Regardless of how amazing your individual start-up idea may be, every start-up guru knows the most important element of a start-up is not the idea, but rather the team working on its creation and development. The assembly of the right team for the job can save entrepreneurs’ time and money that are at risk to be wasted if team assembly is not as amazing as the start-up idea itself.

Last week in class, we learned the power of researching ideas to help out with start-up activities like creating a business plan, validating your business model, and creating “buyer personas” for your customers. Unfortunately, I was unable to hear Stephen’s advice, as I was not in class last Thursday, so I followed suite on the research tip and looked for start-up team development best practices. During my search, I came across an article written by entrepreneur and investor John Rampton that identifies five key steps, which I will refer to as areas of focus, when assembling a start up team.

Area 1: Identify Positions

Area 2: Advisers, Contracts, Partners vs. Full Timers

Area 3: Identify Candidates

Area 4: The Hiring Process

Area 5: Post-Hire

Each of these focuses requires specific behaviors by the entrepreneur and can be completed through a number of approaches.

Identifying positions is essential for any team that wants to function in an organized manner. This is the most important step for the founder (and cofounder) to take because it establishes how the startup will operate and who it will be operated by. Once positions are identified, you can begin to think about what skills are most valuable to each position. After you determine the skill set needed, you’ll gain better understanding of what type of candidate you want to seek for the job.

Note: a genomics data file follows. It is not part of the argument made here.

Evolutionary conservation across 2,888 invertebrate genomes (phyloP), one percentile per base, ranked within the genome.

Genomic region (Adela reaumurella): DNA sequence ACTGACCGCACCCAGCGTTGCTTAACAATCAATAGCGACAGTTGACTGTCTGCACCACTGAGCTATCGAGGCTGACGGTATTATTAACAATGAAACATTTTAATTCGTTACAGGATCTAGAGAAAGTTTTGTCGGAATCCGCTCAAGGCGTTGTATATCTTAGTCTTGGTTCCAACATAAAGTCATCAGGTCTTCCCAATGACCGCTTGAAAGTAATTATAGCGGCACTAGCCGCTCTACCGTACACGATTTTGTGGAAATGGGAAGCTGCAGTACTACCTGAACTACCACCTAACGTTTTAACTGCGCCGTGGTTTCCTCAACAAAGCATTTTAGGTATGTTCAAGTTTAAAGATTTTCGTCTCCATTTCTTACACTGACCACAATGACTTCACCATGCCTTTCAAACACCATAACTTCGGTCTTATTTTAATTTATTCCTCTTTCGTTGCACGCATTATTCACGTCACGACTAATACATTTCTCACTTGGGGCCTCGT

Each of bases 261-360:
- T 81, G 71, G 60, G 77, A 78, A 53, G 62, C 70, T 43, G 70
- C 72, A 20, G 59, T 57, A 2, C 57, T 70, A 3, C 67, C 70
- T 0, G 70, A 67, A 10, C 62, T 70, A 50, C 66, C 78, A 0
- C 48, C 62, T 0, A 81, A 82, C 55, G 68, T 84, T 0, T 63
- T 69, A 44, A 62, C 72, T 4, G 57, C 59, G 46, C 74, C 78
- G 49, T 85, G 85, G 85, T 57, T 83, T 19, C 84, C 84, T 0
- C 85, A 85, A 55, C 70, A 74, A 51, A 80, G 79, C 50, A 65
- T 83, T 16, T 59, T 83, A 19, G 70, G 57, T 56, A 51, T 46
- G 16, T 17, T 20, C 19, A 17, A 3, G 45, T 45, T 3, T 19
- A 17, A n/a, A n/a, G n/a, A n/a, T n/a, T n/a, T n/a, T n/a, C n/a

Once you identify positions and skillsets, you can better determine how often you need to use your employee services and whether or not you need to reach out for external consulting. Some employees may not need to be full-time and you may not know enough to handle certain operations in-house. The earlier you recognize this, the better.

After you’ve determined what positions you want on the team and when their services are needed, you should then identify candidates fit for the job. For the entrepreneur who may not know other entrepreneurs or potential candidates, use of start-up team blogs may be a great place to start. When choosing candidates, entrepreneurs should always consider assets identified in “Step 1 and Step 2”.

As with all organizations, your identification of candidates should be followed by implementation of the hiring process. In my opinion, there is not one go to hiring process that must be followed other than the creation of a hiring process that allows the employer to learn more about the candidate than what is on the resume. For idea protection purposes, I think it is critical to identify why the candidate wants to work for your start up. When developing the hiring process, the employer should be sure to include an interview process that helps identify candidate nonverbal behaviors and true passions.

Once you have employees, it’s time to make sure they are adequately trained to further progress the start-up. As the founder or cofounder of the company, it is your responsibility to make sure the team has access to the developmental resources they need to strengthen their work. Establishing a formal training, promotion, and career development process is not only beneficial for the employee, but is also critical to the continued success of the team.

Team development is critical to the success of any start-up; thus, it must be handled with care. No matter how you go about developing your team, you want to make sure critical elements like identifying positions, hiring candidates, and on-going training are properly planned for.

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